EVEN THOSE who would not wish to be maintained in a state of unconsciousness, and who do not share the religious beliefs of the Golubchuk family should fear the claim of moral omniscience made by Canadian doctors — and not just because Josef Mengele was a doctor. As Professor Richard Weikart chillingly details in "From Darwin to Hitler: Evolutionary Ethics, Eugenics, and Racism in Germany", Mengele's experiments on "inferior" Jewish children for the benefit of the Master Race have to be viewed in the context of German Social Darwinism in the seven decades leading up to the Nazi takeover.


In Weikart's estimate, a majority of German physicians and scientists subscribed to the naturalistic Darwinian world view and ideas that constituted a sustained assault on the traditional Judeo-Christian concept of the sanctity of life. Among those ideas are the claim that there is no fundamental distinction between humans and animals; human beings do not possess a soul that endows them with any rights or superiority to any other species; within the species homo sapiens, there are "inferior" and "superior" individuals, and inferior and superior races; and it is the iron will of nature that the species should evolve through the survival of the superior members and the death of the inferior.


Darwin's cousin Francis Galton founded the modern eugenics movement on the basis of Darwinian arguments, and nowhere did eugenics catch on with greater enthusiasm than in Germany (though many prominent intellectuals in the United States, England and France were also enthusiastic supporters.) In Germany, many took the next step — from eugenics to involuntary euthanasia for the mentally ill and other defectives.


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Ernest Haeckel, one of the most influential 19th-century German biologists, whose faked drawings of developing human embryos allegedly recapitulating the evolutionary path still feature prominently in college biology texts, argued for the killing of the mentally ill, lepers, those with incurable cancer, and cretins. As a safeguard, he too recommended a committee of physicians to pass judgment. Alfred Hoche, a professor of psychiatry at the University of Freiburg, justified shortening an inferior life if the insights gained would save better lives. "By giving up the conception of the divine image of humans under the influence of Darwinian thinkers," writes Hans-Walter Schmuhl, mainstream German thinkers came to view human life as "a piece of property" to be weighed against other pieces of property.


JUST AS Nazism gave anti-Semitism a bad name, so too did it discredit Social Darwinism. But just as anti-Semitism has reappeared, so has the assault on the concept of the sanctity of life. That assault is not limited to Princeton ethicist Peter Singer's defense of infanticide, euthanasia and bestiality on explicitly Darwinian grounds.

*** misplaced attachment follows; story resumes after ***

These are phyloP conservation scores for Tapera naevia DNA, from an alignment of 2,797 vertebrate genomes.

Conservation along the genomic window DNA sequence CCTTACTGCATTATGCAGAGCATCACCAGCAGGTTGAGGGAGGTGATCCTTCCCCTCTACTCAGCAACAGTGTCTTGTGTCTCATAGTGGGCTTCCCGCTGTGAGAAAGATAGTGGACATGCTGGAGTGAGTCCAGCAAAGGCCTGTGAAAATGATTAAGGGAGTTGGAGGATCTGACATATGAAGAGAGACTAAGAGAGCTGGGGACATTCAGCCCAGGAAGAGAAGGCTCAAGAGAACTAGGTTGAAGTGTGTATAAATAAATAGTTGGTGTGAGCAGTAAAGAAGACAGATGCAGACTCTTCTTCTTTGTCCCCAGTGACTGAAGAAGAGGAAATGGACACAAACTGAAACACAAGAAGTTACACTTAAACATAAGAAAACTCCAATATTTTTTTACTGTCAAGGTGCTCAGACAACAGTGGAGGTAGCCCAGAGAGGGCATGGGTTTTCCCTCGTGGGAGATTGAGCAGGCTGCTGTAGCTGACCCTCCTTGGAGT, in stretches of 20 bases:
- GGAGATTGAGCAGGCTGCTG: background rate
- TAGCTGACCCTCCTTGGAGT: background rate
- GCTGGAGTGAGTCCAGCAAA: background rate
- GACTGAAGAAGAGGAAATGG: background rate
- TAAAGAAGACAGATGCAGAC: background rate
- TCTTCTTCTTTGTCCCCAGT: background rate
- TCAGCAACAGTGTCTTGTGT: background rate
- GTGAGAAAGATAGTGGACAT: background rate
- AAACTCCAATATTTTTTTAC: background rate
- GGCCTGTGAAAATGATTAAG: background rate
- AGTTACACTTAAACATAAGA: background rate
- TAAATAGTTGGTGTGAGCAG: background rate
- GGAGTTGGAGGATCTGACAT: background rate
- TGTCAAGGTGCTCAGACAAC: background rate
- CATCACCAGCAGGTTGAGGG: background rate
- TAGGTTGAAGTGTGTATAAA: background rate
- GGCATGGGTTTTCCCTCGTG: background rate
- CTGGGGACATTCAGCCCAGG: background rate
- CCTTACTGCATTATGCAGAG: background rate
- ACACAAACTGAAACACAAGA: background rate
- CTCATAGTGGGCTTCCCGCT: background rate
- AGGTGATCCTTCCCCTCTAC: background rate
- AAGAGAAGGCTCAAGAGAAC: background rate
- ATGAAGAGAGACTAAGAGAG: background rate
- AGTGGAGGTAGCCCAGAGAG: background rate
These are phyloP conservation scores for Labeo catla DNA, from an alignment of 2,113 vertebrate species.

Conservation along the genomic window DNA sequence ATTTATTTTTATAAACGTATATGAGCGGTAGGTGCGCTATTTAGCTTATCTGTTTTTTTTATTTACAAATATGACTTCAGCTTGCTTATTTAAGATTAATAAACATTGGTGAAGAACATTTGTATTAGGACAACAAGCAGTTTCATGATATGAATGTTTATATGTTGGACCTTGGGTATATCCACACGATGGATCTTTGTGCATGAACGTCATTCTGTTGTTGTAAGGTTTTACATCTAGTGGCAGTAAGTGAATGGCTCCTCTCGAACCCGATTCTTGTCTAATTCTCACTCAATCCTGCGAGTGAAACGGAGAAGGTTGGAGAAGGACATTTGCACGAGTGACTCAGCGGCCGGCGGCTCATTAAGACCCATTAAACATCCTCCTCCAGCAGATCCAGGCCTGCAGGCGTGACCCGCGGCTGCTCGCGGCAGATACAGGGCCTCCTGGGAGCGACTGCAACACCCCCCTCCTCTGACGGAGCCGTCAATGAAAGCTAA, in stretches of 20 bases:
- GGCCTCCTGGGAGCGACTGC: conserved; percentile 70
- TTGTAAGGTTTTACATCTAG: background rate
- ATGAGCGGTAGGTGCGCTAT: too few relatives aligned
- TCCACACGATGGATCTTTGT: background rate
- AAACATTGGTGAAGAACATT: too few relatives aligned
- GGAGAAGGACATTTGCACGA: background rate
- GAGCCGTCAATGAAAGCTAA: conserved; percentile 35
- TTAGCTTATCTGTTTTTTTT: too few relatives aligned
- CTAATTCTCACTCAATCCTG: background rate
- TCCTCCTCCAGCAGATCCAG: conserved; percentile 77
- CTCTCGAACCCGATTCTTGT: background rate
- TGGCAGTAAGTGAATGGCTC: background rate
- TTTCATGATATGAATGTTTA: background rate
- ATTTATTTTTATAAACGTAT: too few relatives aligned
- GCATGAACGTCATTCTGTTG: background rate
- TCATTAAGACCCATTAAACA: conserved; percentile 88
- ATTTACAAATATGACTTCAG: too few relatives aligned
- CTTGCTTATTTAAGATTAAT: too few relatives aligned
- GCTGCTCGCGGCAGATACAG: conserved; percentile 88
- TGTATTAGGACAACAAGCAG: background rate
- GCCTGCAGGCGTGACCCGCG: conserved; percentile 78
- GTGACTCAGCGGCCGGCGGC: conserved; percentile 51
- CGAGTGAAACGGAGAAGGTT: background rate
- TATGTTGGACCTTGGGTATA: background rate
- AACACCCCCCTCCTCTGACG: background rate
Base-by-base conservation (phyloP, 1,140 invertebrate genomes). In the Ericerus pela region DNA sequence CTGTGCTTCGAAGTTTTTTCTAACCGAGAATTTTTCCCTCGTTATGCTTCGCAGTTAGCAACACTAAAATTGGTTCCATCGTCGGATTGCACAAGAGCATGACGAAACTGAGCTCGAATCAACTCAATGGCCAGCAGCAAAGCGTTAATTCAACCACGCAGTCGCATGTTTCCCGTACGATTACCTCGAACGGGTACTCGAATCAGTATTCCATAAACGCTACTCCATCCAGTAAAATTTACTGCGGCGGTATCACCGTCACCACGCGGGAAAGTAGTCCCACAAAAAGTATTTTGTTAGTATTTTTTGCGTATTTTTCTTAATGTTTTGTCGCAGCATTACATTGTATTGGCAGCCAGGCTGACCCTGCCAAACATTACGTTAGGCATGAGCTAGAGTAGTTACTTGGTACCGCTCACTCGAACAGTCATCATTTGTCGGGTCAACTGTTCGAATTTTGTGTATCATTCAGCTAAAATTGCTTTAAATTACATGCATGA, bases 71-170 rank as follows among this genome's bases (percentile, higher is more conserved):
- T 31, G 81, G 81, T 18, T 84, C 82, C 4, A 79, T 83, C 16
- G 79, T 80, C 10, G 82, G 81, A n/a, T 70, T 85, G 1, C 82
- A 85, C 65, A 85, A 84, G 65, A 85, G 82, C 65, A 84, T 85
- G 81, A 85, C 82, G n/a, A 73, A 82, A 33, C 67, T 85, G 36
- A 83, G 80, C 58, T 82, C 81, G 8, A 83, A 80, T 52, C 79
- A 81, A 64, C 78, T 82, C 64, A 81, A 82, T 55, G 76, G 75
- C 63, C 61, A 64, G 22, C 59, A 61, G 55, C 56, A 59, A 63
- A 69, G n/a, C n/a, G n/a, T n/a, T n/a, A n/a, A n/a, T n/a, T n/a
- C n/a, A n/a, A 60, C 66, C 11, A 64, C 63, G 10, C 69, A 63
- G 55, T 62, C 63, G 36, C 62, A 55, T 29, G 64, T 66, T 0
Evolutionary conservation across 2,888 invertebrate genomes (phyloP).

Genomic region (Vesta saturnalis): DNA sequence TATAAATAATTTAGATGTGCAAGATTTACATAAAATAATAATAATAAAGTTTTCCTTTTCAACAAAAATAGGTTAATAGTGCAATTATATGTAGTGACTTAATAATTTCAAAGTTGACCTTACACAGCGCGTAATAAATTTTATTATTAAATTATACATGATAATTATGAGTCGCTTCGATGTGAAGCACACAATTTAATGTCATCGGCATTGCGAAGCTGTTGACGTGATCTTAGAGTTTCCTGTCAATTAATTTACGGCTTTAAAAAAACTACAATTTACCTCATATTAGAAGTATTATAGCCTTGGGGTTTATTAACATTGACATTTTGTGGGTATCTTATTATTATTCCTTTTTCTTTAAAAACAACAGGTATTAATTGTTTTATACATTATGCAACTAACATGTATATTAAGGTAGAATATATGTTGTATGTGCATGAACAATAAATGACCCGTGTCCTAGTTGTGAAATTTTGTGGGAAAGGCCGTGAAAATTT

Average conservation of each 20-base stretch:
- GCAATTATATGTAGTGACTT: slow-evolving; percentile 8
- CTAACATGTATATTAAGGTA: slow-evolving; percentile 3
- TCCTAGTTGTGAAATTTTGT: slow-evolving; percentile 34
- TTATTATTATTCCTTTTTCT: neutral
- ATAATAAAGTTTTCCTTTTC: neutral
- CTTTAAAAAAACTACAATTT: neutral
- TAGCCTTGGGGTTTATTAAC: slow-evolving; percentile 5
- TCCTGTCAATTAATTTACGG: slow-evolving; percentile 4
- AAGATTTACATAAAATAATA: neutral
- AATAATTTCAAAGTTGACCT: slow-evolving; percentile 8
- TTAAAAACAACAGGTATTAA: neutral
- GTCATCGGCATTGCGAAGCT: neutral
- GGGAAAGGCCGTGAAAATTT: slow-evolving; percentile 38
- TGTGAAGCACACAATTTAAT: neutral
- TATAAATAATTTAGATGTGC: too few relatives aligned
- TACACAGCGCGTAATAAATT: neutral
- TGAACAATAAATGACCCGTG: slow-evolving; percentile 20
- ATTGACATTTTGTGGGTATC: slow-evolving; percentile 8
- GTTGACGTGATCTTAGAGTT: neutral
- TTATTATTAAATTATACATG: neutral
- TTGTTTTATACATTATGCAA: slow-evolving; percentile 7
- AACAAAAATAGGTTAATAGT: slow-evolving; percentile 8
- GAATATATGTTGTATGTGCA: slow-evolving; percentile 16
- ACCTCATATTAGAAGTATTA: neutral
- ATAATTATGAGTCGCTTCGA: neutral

Global warming activists speak of the duty not to reproduce, and view human beings as the enemy of nature's order. So much for the view of man as the crown of creation. In place of the sanctity of life, we now speak of the "quality of life" — a term that explicitly assumes that some lives are worth more than others.


There is even talk of the "duty to die" and clear the way for higher-quality lives, which is why the American Association of People with Disabilities has been actively involved in so many cases dealing with the doctors' right to terminate medical care. The rage for medical rationing in Canada, of which the Golubchuk case is but one example, derives from a desire not to waste resources on low-quality lives.


It would be a bitter irony if Percy Shulman, a Jewish judge in Winnipeg, were to grant Dr. Bojan Paunovic the right to end Samuel Golubchuk's life on the grounds that it lacks the requisite quality.

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JWR contributor Jonathan Rosenblum is founder of Jewish Media Resources and a widely-read columnist for the Jerusalem Post's domestic and international editions and for the Hebrew daily Maariv. He is also a respected commentator on Israeli politics, society, culture and the Israeli legal system, who speaks frequently on these topics in the United States, Europe, and Israel. His articles appear regularly in numerous Jewish periodicals in the United States and Israel. Rosenblum is the author of seven biographies of major modern Jewish figures. He is a graduate of the University of Chicago and Yale Law School. Rosenblum lives in Jerusalem with his wife and eight children.






© 2008, Jonathan Rosenblum